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I'd like to build a French cleat storage system on an exterior wall in my basement shop, but am concerned about whether the cleats will have sufficient support given the construction of the wall. The wall is constructed of 3/4" drywall over lath and plaster (~1/2" of plaster over 3/8" laths), with additional 1/4" and 3/4" boards between the laths and the studs.

My current plan is to use 5/16" x 5 1/8" structural screws (rated as equivalent to a 1/2" lag bolt) to attach the cleats, two per cleat per stud, as shown in the diagram below. (I have not shown the screw details because my Sketchup skills aren't quite there yet.) The structural screws will be countersunk 3/16" since they have a washer head.

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A photo showing the actual materials (minus the stud, which is covered by insulation, and the drywall, which is not visible in the area where I have this cross-sectional access):

enter image description here

I have questions on a couple aspects of this:

1) Will the 1 13/16" depth of the screw in the stud provide sufficient withdrawal resistance?

2) Can I rely on any of the intervening material to provide any support as far as shear resistance, or do I effectively have about 2 1/2" of unsupported screw? And if the latter, can this possibly hold any significant weight? If not, do I have any options other than a) not doing the project or b) completely ripping out the drywall and lath and plaster to secure the cleats more directly to the studs?

3) Would using a toggle bolt into the lath-and-plaster between the studs be wise in addition to (or instead of) the structural screws into the studs with such a long unsupported length?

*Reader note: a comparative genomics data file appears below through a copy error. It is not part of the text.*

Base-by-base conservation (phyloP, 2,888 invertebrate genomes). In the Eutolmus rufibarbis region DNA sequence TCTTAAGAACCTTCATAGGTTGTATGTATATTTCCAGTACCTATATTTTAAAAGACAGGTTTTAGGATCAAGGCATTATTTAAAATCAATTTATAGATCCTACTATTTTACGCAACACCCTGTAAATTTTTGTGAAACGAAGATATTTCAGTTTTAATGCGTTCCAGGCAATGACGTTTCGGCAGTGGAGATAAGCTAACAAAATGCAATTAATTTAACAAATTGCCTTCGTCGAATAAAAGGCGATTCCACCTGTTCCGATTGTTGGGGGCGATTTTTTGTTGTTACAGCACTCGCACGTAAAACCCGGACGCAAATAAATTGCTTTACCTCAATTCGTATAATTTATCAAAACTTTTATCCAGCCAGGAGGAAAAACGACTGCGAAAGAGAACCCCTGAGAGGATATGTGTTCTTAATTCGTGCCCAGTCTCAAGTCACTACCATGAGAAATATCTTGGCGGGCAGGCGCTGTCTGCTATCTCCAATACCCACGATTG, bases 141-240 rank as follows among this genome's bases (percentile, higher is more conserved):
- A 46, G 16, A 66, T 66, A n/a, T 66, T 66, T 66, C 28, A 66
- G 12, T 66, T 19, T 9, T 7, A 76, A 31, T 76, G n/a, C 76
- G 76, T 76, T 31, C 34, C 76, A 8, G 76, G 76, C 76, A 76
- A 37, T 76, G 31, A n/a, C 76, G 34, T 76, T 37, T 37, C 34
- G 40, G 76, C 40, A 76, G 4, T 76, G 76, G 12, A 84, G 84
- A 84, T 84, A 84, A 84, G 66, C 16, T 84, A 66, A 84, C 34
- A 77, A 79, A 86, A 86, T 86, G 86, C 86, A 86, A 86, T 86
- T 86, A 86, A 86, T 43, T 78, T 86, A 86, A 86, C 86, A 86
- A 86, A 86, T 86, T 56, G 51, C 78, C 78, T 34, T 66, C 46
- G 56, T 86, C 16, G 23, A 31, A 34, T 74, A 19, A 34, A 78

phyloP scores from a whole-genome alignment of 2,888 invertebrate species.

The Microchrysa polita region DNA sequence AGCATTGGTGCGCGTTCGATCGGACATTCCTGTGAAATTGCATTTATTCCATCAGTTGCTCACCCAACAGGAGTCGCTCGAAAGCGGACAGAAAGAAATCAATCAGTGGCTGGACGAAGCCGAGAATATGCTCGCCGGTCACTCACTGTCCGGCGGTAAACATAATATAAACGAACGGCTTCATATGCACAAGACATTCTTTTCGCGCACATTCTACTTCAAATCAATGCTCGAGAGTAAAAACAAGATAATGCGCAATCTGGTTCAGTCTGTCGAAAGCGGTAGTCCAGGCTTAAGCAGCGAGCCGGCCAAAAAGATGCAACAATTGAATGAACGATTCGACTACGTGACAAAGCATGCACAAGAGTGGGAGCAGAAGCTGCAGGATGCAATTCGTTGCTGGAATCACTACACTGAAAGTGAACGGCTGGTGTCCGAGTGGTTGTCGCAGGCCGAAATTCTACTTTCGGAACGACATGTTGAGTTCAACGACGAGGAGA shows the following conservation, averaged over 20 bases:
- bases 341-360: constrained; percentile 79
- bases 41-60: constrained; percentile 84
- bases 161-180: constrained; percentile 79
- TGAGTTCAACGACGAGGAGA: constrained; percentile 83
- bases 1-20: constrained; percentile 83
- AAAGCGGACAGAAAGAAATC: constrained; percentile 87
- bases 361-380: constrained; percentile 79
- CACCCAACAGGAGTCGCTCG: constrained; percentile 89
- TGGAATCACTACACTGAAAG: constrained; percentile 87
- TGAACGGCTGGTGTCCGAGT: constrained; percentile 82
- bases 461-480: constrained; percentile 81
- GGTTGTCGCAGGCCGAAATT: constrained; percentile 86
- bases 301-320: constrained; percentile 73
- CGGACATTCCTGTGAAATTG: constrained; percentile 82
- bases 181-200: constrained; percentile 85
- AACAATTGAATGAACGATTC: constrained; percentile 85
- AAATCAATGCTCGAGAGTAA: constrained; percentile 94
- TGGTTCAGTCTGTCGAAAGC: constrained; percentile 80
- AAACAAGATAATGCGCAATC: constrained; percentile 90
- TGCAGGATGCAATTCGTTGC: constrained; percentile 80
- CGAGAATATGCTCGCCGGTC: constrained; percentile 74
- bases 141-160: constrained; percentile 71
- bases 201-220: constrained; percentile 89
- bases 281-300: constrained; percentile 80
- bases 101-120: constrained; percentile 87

Thanks!

EDIT: Additional information requested by commenters:

  • I have had some (modest) success using a small metal detector to locate the nails in the laths. I have first located the drywall screws and then used those as a guide to locate the lath nails; they register faintly but some do register. My plan was to mark these and then drill small test holes to ensure I hit a stud at the expected depth rather than a cavity (I expect I might need to do 2-3 per stud to ensure I can find the center).
  • The studs are spaced approximately 16" o.c. in other parts of the basement where the lath and plaster has been cut away sufficiently for me to visually inspect them. I say approximately because there seems to be some variance of up to 1/2", and in at least one case the distance is 22". The nails/screws I have been able to locate in this wall are also approximately 16" o.c.
  • The studs themselves are 2x6; they are slightly larger than today's 2x6s as I believe they date from the original construction of the house in 1900. Most of the house has been remodeled or added on to, but this side of the basement is mostly original except for the addition of the drywall, which obviously is much newer.